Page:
Part I: Disruptions
Tech retailers are facing supply chain disruption issues in D2C last-mile fulfilment and first-mile reverse logistics for returns. Here’s what you need to know
That the supply chain crisis has had far-reaching and cascading implications for the entire world economy is now a fact known to all. Though stress lines existed prior, it was exacerbated initially by the COVID-19 pandemic and then by Russia’s war on Ukraine – playing an integral role in high inflationary pressures across the world.
As the world grapples to fight the effects of this high inflation, consulting giant ATKearney reports that tech retailers still face “particular supply chain disruption issues in direct-to-consumer last-mile fulfilment and first-mile reverse logistics for returns…pandemic, climate, and supply chain constraints have had an outsized impact on consumer electronics given the industry’s high product values, time to market requirements, trend sensitivity, and logistics complexity.”
Some of the major challenges, in this regard, include: (i) chip, material and component shortages owing to soaring demand across sectors, (ii) considerably higher fulfilment costs from a shift to direct-to-consumer (D2C) business models, (iii) tightened logistics capabilities and therefore, costs, owing to inhibited service and (iv) fierce competition leading to ballooning customer churn rates and retention/acquisition costs due to burgeoning consumer demand.
Interestingly, it isn’t just newer players in the industry facing the issue. Incumbents with well-established store and distribution networks are also under increasing pressure to align demand and supply, shorten delivery and production lead times, manage inflation as well as meet increased demand. “Returns add to the complexity, with stranded inventory in transit tying up working capital, triggering stockouts, and costing future sales,” opine Kearney.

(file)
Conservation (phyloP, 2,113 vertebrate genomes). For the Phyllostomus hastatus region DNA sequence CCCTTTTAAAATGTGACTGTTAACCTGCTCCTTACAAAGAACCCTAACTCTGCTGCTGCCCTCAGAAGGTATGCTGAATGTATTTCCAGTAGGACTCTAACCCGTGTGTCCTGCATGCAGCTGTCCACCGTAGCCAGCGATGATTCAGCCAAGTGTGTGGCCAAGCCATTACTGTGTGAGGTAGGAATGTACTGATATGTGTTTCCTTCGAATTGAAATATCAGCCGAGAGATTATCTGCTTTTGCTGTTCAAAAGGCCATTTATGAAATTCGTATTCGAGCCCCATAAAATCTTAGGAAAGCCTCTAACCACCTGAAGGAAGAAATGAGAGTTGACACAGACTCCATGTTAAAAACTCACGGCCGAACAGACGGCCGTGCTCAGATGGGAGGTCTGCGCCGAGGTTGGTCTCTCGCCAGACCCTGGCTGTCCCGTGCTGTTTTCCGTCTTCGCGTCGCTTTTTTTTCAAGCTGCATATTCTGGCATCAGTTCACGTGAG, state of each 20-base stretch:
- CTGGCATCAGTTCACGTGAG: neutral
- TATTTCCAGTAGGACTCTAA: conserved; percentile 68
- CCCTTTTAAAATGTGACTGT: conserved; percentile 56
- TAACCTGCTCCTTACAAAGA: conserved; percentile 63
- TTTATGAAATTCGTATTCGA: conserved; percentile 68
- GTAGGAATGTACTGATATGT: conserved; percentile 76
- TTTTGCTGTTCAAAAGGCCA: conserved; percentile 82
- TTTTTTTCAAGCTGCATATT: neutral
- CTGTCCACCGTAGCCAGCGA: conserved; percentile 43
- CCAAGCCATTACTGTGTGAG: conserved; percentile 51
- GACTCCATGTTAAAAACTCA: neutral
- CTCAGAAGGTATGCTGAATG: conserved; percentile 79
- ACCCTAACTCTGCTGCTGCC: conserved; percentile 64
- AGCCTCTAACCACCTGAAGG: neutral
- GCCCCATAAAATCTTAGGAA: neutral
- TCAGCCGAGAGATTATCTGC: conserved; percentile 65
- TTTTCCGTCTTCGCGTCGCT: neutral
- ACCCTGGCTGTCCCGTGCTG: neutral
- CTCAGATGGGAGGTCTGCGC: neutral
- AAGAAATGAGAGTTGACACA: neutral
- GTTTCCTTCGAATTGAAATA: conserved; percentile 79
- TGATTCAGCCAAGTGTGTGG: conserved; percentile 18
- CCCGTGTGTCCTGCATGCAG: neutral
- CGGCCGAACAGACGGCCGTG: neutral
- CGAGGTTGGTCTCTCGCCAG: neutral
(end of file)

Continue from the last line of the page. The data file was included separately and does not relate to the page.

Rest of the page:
Logistics organisation FarEye defines LM/FM simply: “first-mile delivery is at the start of the delivery portion of the supply chain and last-mile delivery is at the end of the supply chain. First-mile operations get the product from the manufacturer via a courier to a carrier. Last-mile operations finish when the order is delivered.”
The importance of LM/FM has become especially crucial to industries with time-sensitive high-value products – such as in the computing and internet space – combining a mix of essential services and trend-sensitive retail products.
Image source: AT Kearney
There are some major challenges to be considered here as well. The time-to-market metric, for example, is crucial in meeting enterprise and consumer demand for high-resolution displays and imaging, longer battery life, increased processing power and greater network coverage. To meet these needs, longer and more complex supply chains often become a consequence – from the sourcing of intricate rare earth metals and composite materials from multiple countries right to the circuit assembly.
This, during an increasing trend for shorter product life cycles in both high-end as well as value-for-price down markets, places even more stress on supply chains, thereby often leading to thinner margins across product lines – thereby forcing device or accessory makers and service providers to “offer frequent upgrades and new value-added features–personal assistants, health and fitness monitoring, home security–to retain customers in a crowded field and boost average revenue per user.” According to a report from Kearney:
“…original equipment manufacturers (OEMs) including Apple and Samsung have announced about 10 percent production cuts as labour and component shortages, mainly in high-capacity chips, have produced delays and slowed demand. On the delivery side, higher throughput and fulfilment costs are expected as D2C eCommerce orders grow to 30 percent of total sales in 2023 from just 10 percent in 2021, and as parcel carriers raise rates to cover rising costs.”
Yet, as first-mile costs keep rising, return rates for consumer orders have now fallen below in the mid-tens, well below 20%. Redirecting defective products to manufacturers, ‘no-fault-found’ (NFF) products back to inventory and trade-ins to the recycling/reuse channels now matter increasingly to the bottom line in a high-inflation environment. Poor visibility at the two ends of the spectrum is really hampering forecasting capabilities.
This is leading to lower on-time in-full (OTIF) performances, lost packages, low net promoter scores (NPS) and more service level agreement (SLA) claims – all proving to be a deterrent to customer satisfaction and loyalty. Experts opine, CX is crucial – a high score can lead to up to 61% retention rates, while a bad experience leads to almost an 85% churn rate.
Kearney writes: “without clear forecasting visibility, retailers and suppliers are left without clear signals to help them prioritise the deployment of finite staff and resources. Reactive planning reduces inventory turns and on-shelf availability, creating inventory blind spots and dead spaces.”
So, how to get it right?
[Continue readingPart II: Solutions]
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